*Home-based construction, renovation, repair, and maintenance
*Manufacturing and warehousing
*Real estate operations and transactions
*Health care services
*Home-based support services, such as home health services
*Taxis and ride share services
*Outdoor mobile food carts and trucks
*Drive-in events in which people remain in their vehicles
*Child day care and early learning centers
*Elementary and middle schools
*Access Centers for children in elementary and middle school
The blanket prohibition on indoor gatherings of any kind - everything from holiday parties and football gatherings to baby showers and brunches - will not be enforced, city officials acknowledged. Farley said the city is seeking voluntary compliance, saying the virus is rampant and "spreading a little bit everywhere," including at small social gatherings.
The rate of new confirmed infections is growing about 4% each day, Farley said.
He said the outbreak is "approaching its worst," and the weeks ahead are "a little grim if we don't take strong action."
"If we don't do something to change the trajectory of this epidemic, the hospitals will become full, they'll have difficulty treating people, and we'll have between several hundred and more than 1,000 deaths just by the end of this year," he said.
Democratic Gov. Tom Wolf has imposed a statewide mask mandate, occupancy restrictions at bars and restaurants and limits on indoor and outdoor gatherings, but has not moved to reimpose broader restrictions seen earlier in the pandemic.
MORE PHILADELPHIA COVID-19 HEADLINES
Students in the Philadelphia region should go all-virtual starting next week, CHOP PolicyLab says
Experts with the PolicyLab at Children's Hospital of Philadelphia are recommending all students in areas with "rapidly accelerating" COVID transmission rates revert to online learning as soon as next week.
Philadelphia School District delays return of hybrid learning, will remain virtual 'until further notice'
The Philadelphia School District said Tuesday it is delaying plans to return some students to a hybrid learning model amid a rise in COVID-19 cases across the city, state and country.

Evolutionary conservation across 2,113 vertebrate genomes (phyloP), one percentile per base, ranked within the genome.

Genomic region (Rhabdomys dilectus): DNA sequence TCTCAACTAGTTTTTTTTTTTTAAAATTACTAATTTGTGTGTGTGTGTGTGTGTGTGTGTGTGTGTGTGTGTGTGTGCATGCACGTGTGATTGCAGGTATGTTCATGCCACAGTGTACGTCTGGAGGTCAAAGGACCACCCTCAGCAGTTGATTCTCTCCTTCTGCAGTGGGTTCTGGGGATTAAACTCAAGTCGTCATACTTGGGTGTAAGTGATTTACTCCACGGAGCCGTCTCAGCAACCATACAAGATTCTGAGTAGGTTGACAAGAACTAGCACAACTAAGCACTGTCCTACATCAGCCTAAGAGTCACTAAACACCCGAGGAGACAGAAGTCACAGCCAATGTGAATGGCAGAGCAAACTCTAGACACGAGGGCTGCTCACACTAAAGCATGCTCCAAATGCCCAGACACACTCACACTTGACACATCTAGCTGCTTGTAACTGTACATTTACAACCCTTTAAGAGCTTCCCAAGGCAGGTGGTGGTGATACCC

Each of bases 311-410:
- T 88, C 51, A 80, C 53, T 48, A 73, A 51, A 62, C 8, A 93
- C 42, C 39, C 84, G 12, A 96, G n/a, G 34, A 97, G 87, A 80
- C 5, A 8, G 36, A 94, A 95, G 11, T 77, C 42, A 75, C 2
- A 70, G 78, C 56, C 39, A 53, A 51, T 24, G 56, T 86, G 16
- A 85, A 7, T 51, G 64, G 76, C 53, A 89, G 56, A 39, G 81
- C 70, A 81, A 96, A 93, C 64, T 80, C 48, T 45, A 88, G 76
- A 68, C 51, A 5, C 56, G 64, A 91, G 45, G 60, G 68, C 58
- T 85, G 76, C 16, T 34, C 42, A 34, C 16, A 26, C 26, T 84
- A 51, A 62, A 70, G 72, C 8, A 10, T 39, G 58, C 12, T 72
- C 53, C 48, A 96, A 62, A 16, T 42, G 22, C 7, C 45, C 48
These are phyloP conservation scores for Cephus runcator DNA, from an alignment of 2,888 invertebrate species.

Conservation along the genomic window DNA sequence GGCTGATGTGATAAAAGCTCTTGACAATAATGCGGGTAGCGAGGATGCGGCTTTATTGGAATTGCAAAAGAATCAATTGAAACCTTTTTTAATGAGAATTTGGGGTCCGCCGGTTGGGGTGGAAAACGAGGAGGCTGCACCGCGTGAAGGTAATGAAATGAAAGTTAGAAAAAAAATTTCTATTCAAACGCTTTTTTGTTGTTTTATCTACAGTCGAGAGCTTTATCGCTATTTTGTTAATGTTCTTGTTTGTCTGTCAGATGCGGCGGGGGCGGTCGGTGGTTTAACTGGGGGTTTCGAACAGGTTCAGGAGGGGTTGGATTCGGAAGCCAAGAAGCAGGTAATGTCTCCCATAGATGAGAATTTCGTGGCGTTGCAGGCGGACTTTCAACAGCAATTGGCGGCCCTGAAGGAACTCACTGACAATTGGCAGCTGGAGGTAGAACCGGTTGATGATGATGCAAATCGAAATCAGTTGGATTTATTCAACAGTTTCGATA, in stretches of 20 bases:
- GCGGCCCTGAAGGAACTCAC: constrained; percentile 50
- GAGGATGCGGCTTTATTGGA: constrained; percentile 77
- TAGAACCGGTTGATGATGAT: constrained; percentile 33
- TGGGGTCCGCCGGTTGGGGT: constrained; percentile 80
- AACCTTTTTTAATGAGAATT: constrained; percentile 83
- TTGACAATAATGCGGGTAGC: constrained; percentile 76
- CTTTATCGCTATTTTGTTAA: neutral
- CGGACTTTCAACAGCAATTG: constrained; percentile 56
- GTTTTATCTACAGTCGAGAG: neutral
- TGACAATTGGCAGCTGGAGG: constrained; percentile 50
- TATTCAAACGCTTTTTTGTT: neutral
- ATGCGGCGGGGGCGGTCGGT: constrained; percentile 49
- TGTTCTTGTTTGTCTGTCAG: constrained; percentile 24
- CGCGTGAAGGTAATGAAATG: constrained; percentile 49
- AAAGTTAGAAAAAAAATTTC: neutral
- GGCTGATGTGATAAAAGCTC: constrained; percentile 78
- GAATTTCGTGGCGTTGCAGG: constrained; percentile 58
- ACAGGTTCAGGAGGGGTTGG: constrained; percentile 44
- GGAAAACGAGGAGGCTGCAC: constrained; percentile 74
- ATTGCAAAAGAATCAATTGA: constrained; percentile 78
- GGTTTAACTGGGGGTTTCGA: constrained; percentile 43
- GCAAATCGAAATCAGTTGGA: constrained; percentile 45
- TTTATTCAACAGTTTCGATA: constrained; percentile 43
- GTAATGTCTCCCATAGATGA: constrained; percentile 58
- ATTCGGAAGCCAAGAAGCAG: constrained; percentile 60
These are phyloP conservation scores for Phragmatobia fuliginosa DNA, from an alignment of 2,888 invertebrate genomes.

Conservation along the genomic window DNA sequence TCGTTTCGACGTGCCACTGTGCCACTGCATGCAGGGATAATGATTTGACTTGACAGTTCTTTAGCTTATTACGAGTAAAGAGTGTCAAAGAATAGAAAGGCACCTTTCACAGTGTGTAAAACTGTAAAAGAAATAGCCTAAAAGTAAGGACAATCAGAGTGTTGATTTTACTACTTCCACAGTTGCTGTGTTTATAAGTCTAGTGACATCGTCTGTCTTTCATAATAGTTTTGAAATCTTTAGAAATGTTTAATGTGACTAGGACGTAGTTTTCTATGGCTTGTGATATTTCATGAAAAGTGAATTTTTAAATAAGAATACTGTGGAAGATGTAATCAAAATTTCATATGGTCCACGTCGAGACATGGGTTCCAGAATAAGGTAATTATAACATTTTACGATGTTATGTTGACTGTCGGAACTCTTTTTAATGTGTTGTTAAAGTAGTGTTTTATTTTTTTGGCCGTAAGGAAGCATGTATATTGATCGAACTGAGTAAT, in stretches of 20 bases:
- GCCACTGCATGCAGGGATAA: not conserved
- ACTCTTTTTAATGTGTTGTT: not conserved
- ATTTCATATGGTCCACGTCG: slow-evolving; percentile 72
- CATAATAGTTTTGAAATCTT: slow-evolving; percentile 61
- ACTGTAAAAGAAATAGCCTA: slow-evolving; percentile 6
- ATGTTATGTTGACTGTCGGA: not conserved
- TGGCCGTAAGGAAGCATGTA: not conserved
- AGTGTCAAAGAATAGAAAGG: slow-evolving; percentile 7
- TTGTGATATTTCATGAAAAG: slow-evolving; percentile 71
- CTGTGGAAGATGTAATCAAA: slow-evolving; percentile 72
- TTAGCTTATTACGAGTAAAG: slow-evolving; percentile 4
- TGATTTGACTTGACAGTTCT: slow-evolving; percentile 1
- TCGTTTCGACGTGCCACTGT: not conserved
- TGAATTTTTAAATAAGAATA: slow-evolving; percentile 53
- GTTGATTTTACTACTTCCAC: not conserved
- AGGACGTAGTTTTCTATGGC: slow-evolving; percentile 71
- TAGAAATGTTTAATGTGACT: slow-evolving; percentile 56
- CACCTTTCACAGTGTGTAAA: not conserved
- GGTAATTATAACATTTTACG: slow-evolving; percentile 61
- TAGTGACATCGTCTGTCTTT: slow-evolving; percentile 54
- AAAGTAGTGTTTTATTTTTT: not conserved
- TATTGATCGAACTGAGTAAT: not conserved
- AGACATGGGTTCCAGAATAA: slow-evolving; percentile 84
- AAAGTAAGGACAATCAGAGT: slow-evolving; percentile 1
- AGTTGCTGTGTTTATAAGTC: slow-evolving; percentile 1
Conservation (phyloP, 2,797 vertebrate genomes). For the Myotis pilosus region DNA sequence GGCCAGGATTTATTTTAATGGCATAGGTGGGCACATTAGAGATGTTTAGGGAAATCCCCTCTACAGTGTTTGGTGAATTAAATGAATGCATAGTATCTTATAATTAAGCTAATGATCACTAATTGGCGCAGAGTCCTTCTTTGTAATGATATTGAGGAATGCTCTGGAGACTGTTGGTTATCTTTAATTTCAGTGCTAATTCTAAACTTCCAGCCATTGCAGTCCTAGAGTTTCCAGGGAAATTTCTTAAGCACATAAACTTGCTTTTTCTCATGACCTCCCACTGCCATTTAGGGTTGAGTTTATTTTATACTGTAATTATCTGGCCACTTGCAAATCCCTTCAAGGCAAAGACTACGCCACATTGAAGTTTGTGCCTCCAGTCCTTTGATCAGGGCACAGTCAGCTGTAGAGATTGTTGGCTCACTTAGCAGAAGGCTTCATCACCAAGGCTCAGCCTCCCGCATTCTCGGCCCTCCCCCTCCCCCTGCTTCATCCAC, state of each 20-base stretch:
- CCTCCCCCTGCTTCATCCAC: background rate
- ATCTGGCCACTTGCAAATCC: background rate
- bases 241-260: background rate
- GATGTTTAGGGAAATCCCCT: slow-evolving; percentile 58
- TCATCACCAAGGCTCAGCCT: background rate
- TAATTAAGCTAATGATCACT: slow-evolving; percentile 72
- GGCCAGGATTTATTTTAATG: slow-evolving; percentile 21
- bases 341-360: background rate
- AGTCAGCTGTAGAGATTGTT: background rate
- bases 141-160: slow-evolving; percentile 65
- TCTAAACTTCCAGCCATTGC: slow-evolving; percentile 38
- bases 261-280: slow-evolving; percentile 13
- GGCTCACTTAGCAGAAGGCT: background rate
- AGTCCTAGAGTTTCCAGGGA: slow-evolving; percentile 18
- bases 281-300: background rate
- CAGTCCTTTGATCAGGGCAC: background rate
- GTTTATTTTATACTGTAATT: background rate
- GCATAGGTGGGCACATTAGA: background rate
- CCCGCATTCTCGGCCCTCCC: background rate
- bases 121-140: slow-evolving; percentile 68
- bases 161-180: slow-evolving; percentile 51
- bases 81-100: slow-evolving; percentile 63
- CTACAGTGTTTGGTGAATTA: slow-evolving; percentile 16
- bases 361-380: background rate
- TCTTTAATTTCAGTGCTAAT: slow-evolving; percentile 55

Health officials recommend COVID-19 testing for those in post-election crowds
Philadelphia health officials are now recommending that people who have recently been in a crowded gathering should be tested for COVID-19 seven days later.
MORE COVID-19 COVERAGE
As COVID cases rise, no need to stockpile supplies, expert says
As COVID-19 cases continue to surge, consumers are stocking up, and grocery stores are responding. But before you go on a spending spree, there are some things to consider.
CDC says masks protect you, not just those around you, in updated guidance
As the U.S. sees a nationwide spike in coronavirus cases, the Centers for Disease Control released new mask guidance.
The latest update says wearing a face-covering doesn't just protect the people around you, but it also protects the wearer from incoming virus projectiles.
WATCH: How COVID is impacting holiday gatherings, travel
CDC releases updated guidelines for Thanksgiving
The CDC posted its most specific guidance yet on Thanksgiving Monday, which emphasizes that the safest option for the holiday is celebrating only with people in your household or taking extra precautions like wearing masks and keeping your distance if you celebrate with others.
How to properly wash your hands
Which masks protect those around you best?
What to do if you think you have COVID-19 symptoms